Elora’s Craniosynostosis Surgery Fund

Our daughter, Elora, was born with two rare diseases. The first presented at birth as some brown spots on her back and head. They seemed pretty harmless but we were directed to a dermatologist for a diagnosis. It actually took nearly a year to find a dermatologist who immediately recognized and correctly diagnosed the spots. The spots are a form of mastocytosis; specifically urticaria pigmentosa. It is a rare disease caused by too many mast cells (a normal part of a healthy immune system) in the skin that produce hives or lesions on the skin when irritated. In Elora’s case the mastocytosis flairs whenever she gets a viral infection. This leads to super high fevers, febrile seizures, and difficulty breathing. Right now we can manage with an antihistamine but mastocytosis can cause life threatening complications when combined with anesthesia.

This wouldn’t be a big deal but Elora’s second rare disease, Craniosynostosis, requires surgery to resolve. Elora’s official diagnosis is unicoronal craniosynostosis, a type of craniosynostosis which occurs when one of the two coronal sutures fuses before birth. Shortly after Elora was born we noticed that her one eye was more open than the other eye. We spoke with our pediatrician and they referred us to a plastic surgeon. This doctor recommended helmet therapy. So for 10 months Elora wore a helmet (which was challenging because of her mastocytosis spot on her head.) In January of this year, at a follow up appointment with this plastic surgeon, he finally acknowledged that helmet therapy wasn’t working and referred us to Syracuse and their craniofacial center.

The surgeon we met with in Syracuse immediately recognized Elora’s issue and told us that a helmet would never have fixed her head shape. Because of her age the only option to correct her skull and prevent additional complications like vision loss or developmental delays is a surgery called a cranial vault remodel/frontal orbital advancement. The neurosurgeon and plastic surgeon create a zig zag incision from ear to ear and remove the front of the skull, advancing the impacted side and reforming the eye socket bones, hopefully allowing for the natural growth and development of a normal skull.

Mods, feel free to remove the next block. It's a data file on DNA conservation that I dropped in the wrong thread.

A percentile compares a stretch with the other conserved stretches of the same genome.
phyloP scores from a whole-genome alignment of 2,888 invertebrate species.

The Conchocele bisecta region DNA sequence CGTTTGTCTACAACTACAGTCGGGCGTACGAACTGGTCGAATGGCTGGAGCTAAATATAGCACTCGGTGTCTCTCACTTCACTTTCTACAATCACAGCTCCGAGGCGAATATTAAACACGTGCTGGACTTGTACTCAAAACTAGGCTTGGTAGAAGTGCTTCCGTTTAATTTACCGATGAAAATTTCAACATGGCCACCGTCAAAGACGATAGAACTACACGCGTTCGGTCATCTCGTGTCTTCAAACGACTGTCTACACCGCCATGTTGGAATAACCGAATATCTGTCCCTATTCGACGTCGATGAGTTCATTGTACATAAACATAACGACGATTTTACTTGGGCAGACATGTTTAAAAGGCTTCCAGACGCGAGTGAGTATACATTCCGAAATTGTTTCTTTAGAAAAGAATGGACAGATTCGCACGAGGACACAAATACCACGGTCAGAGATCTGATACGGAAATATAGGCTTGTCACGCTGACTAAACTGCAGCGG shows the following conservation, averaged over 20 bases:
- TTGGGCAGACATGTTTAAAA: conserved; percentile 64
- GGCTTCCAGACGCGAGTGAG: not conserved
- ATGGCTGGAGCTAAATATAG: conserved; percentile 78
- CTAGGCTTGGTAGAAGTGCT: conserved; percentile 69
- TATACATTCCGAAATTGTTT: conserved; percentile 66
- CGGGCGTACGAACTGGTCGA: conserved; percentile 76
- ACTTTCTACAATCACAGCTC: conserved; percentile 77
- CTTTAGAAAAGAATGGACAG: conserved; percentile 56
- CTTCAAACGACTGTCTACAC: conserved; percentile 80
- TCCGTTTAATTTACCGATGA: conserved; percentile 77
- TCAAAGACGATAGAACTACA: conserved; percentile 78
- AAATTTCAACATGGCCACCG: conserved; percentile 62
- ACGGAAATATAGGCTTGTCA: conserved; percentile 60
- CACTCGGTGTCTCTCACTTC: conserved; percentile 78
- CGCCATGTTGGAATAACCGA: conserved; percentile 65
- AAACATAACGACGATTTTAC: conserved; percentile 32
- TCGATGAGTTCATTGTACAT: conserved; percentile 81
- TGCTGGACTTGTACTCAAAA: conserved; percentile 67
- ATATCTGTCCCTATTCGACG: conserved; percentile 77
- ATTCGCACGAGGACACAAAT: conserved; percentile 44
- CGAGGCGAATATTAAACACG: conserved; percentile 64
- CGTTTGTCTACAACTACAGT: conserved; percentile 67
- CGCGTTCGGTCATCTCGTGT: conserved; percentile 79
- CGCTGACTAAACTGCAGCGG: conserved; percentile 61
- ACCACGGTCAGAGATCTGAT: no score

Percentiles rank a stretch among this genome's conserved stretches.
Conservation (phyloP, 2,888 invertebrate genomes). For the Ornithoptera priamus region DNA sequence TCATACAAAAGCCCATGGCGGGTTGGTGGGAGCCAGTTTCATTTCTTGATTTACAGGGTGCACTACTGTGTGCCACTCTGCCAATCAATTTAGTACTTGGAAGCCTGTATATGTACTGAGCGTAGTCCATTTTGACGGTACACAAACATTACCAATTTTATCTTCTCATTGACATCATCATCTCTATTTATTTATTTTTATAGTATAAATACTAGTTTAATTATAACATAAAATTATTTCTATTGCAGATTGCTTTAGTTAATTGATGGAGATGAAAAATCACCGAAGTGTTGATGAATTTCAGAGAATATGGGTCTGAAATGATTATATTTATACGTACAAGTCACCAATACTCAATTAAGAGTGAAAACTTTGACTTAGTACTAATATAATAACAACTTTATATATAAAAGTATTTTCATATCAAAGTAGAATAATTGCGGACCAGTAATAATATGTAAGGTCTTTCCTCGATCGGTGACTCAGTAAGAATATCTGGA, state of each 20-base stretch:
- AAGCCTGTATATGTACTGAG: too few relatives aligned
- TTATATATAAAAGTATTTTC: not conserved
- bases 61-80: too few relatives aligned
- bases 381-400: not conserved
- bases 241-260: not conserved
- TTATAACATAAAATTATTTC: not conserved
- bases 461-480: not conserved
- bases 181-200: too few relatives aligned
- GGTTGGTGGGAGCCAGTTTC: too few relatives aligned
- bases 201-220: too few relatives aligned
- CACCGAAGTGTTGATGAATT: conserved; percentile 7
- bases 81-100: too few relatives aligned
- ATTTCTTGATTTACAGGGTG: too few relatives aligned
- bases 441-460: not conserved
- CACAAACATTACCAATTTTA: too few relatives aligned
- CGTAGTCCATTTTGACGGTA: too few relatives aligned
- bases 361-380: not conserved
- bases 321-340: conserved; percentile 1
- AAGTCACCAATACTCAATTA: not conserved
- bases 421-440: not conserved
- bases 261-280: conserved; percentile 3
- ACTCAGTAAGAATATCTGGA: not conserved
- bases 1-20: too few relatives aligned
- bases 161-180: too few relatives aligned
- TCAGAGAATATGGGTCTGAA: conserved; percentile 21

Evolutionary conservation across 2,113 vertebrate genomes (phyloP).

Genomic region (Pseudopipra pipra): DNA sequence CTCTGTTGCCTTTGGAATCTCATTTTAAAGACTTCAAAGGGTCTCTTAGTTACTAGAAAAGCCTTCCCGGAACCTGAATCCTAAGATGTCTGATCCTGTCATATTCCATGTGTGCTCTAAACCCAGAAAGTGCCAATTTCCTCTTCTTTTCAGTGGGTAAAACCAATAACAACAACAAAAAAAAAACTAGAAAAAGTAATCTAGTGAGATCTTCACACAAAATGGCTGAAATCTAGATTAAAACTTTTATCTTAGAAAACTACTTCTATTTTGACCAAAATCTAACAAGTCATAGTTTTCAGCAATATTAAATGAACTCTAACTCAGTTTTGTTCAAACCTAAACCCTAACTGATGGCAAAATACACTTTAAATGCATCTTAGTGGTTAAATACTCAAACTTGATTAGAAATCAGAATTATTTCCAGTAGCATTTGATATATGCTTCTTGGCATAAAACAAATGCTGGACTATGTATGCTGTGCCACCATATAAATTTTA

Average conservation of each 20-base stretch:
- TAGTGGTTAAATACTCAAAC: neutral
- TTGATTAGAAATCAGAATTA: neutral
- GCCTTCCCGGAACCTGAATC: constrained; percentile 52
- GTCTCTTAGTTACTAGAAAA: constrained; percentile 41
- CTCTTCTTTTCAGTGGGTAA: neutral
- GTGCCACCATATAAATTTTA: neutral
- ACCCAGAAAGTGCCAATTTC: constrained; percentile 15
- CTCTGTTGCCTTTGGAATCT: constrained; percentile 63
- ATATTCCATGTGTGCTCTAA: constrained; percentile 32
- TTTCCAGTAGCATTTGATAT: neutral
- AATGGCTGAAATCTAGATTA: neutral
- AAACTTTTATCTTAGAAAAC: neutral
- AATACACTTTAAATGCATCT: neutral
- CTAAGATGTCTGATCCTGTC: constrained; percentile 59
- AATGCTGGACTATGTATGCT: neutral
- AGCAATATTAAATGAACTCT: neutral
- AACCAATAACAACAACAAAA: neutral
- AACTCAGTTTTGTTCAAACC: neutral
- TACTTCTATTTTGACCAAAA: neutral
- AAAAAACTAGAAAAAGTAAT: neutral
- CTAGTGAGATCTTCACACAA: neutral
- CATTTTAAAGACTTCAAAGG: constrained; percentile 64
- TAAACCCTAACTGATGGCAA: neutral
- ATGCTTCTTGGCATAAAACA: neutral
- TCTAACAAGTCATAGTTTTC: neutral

This surgery will present a challenge for her anesthesia team because of her mastocytosis. With Elora’s unique situation we have decided to have this surgery performed at Boston Children’s Hospital. They are the number one children’s hospital in the country and their surgeons do this type of surgery every week. Because mastocytosis and craniosynostosis are rare diseases, they have never had a patient with both undergo this particular surgery. Thankfully the anesthesia team at Boston Children’s Hospital has had many children with mastocytosis undergo other surgeries and they are collaborating with her surgeons and immunologist to help Elora have the best possible outcome for her surgery.

Elora is the sweetest and most laid back baby. She’s our sunshine baby, her happy smile is contagious and lights up the room. She absolutely adores her big sister and brother just as much as they adore her. The three of them are inseparable and full of sweet fun and shenanigans. Elora’s favorite color is purple, which also happens to be the color of the awareness ribbons for both of her rare diseases. She loves to sing and dance to baby shark, the B-52s, and the Bangles. Please keep our sweet girl in your thoughts and prayers and consider donating to help with her medical needs. Thank you!
  • Pat DeCoster 
    • 50 $ 
    • 28 mos
  • Susannah Earle 
    • 100 $ 
    • 28 mos
  • Josephine Rowe 
    • 10 $ 
    • 28 mos
  • Jim Rowe 
    • 50 $ 
    • 28 mos
  • Christina hogrebe  
    • 50 $ 
    • 28 mos
See all

Organizer

Adrianne Sorensen 
Organizer
West Meredith, NY
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